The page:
And as we've all noticed, a lot of what we love about and was pioneered by webOS has found its way into its former competitors, including yesterday's reveal of iOS 7. Rubinstein listed a number of features, including notifications on Mac OS X, multitasking cards (on, well… everything), Synergy contacts and messaging melding, over-the-air updates, and so much more.
Alas, if wishes were horses we at webOS Nation have a cavalry that would make General Washington proud. At the very least we can feel validated that our mobile operating system of choice was in fact years ahead of the curve, perhaps too far ahead.
HP to issue root certificate fix, ensure continued access to webOS cloud services
If you've been watching the webOS Nation Forums or the webOS community on Twitter, you may have seen the troubling reports that a vital "root certificate" on webOS devices is due to expire on July 23, 2013. This certificate is responsible for ensuring secure access to HP's webOS cloud services, including backup and the App Catalog, and once it expires, there's no accessing those services. It's a problem, a ticking time bomb, if you will.
We've been wondering if or when HP was going to fix the issue, and indeed had heard rumblings that a fix was in the works and due - wait for it - in the coming weeks. Today we got word from HP that the fix is indeed coming. In fact, it's due today, and it's coming in the form of an update to the the webOS App Catalog.
Updating one app to update a part of webOS isn't something new to HP. Back in 2011 they issued an update to the Maps app on webOS smartphones, that in addition to switching the mapping service from Google Maps to Bing Maps also installed Enyo framework support on the device. Granted, this isn't as much of a stealth update - the sole purpose of this update to the App Catalog is to install a new, later-expiring root certificate.
The App Catalog update is for webOS 2.1 and higher devices only. For those running older versions of webOS, you'll have to go into the App Catalog and manually download the HP App Catalog Update app.
Seeing as the update is to replace the certificate that expires on July 23, you'll need to do this before July 23. If you don't, it's still possible, but you're going to have to trick the system by setting your device clock back to before July 23, 2013 and then downloading the update.
Once you've updated with the new certificate things should continue to work for quite some time. In fact, we'd expect a shutdown from HP's webOS servers before the new certificates expire. So you should be prepared for that too.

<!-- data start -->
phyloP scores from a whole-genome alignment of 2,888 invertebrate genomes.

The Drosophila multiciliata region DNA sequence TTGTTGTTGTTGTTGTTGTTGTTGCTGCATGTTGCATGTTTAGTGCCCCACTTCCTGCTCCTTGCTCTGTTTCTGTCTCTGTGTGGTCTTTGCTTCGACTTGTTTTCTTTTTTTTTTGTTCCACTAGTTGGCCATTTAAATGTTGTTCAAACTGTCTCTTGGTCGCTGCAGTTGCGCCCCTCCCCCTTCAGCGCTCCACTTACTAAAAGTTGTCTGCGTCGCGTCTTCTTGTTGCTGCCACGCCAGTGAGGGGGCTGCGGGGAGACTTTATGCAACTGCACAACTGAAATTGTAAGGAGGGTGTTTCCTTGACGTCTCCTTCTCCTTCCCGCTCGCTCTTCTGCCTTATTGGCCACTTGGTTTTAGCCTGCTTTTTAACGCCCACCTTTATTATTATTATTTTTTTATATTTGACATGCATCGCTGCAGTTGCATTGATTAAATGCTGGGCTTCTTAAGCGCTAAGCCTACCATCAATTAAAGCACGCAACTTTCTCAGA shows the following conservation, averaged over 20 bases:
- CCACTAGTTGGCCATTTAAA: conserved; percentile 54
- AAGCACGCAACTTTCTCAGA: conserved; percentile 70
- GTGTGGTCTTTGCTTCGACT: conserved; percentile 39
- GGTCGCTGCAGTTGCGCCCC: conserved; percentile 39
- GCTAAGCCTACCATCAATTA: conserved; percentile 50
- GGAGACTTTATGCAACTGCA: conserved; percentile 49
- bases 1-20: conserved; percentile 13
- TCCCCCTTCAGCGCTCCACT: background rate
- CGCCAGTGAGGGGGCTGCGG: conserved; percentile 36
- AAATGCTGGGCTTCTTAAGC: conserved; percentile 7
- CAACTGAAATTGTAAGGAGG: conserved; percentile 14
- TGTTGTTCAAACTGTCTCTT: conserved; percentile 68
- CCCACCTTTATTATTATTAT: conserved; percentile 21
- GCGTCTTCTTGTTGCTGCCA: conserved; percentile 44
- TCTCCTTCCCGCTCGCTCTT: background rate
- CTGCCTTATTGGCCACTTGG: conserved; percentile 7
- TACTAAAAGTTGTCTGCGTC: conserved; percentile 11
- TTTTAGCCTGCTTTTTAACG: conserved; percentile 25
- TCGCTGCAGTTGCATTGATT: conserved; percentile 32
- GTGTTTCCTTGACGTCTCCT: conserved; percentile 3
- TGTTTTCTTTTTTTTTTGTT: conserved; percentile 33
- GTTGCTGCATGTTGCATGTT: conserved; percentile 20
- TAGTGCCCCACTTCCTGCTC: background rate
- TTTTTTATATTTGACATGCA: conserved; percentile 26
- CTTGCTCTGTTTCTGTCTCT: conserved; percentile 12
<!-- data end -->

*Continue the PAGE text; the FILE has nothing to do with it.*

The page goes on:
Customize Compose Email view options with Email Mega Mix patch
The email app on your webOS smartphone does not offer you a lot of options on how to customize it to your liking, with your only options available are to set your notification sound, set an email signature or reply-to address, adjust your sync and retention timeframe, or choose your default mail folders. However, thanks to the webOS homebrew community you now have some additional ways to adjust your email app experience. Homebrew developers Momouton and anseld1986 have released the Email Mega Mix as a Tweaks-enabled patch that took many of the best email-related patches available and then improved on it even further.
While there are a variety of enhancements available in this patch, one section that you may find useful is the "Compose View Options." In this section, you can adjust six different tweaks for when you are writing or replying to an email. Three of the tweaks allow you to display or remove buttons on your email, while the other three will give you a pop-up confirmation screen depending on the action you want to perform. To activate any of these, just install the Email mega Mix patch (available in Preware or webOS Quick install) and then open up the Tweaks app on your device. Navigate to the Email section and find the "COMPOSE VIEW OPTIONS." Choose any or all of the following:
- Display Priority Button: Add a "!" button to toggle the importance level of the email, thereby marking it as "urgent" to the message receiver
- Display Discard Draft Button: Add a "trash can" button to quickly discard the current email, instead of having to needing to swipe down from the top-left corner to bring up the Email Application drop-down menu and select "Discard Message" or using the Meta-tap D shortcut
- Display Save Draft Button: Add a save button (it looks like an old school floppy disk) to save the current email draft. This just saves the current progress while still leaving the email up for editing
- Require Send Confirmation: Add a confirmation pop-up after you hit the "send" button to confirm that you would really like to send the email
- Require Save Confirmation: Used in conjunction with the "Display Save Draft Button" above, you can add a confirmation pop-up asking if you would like to save the draft.
- Require Discard Confirmation: Used in conjunction with the "Display Discard Draft Button" above, you can add a confirmation pop-up asking if you would like to discard the email when you tap the trash button.
Once you toggle any of these tweaks, you will need to close and then re-open the Email app for them to take effect. There is no need to restart the whole phone.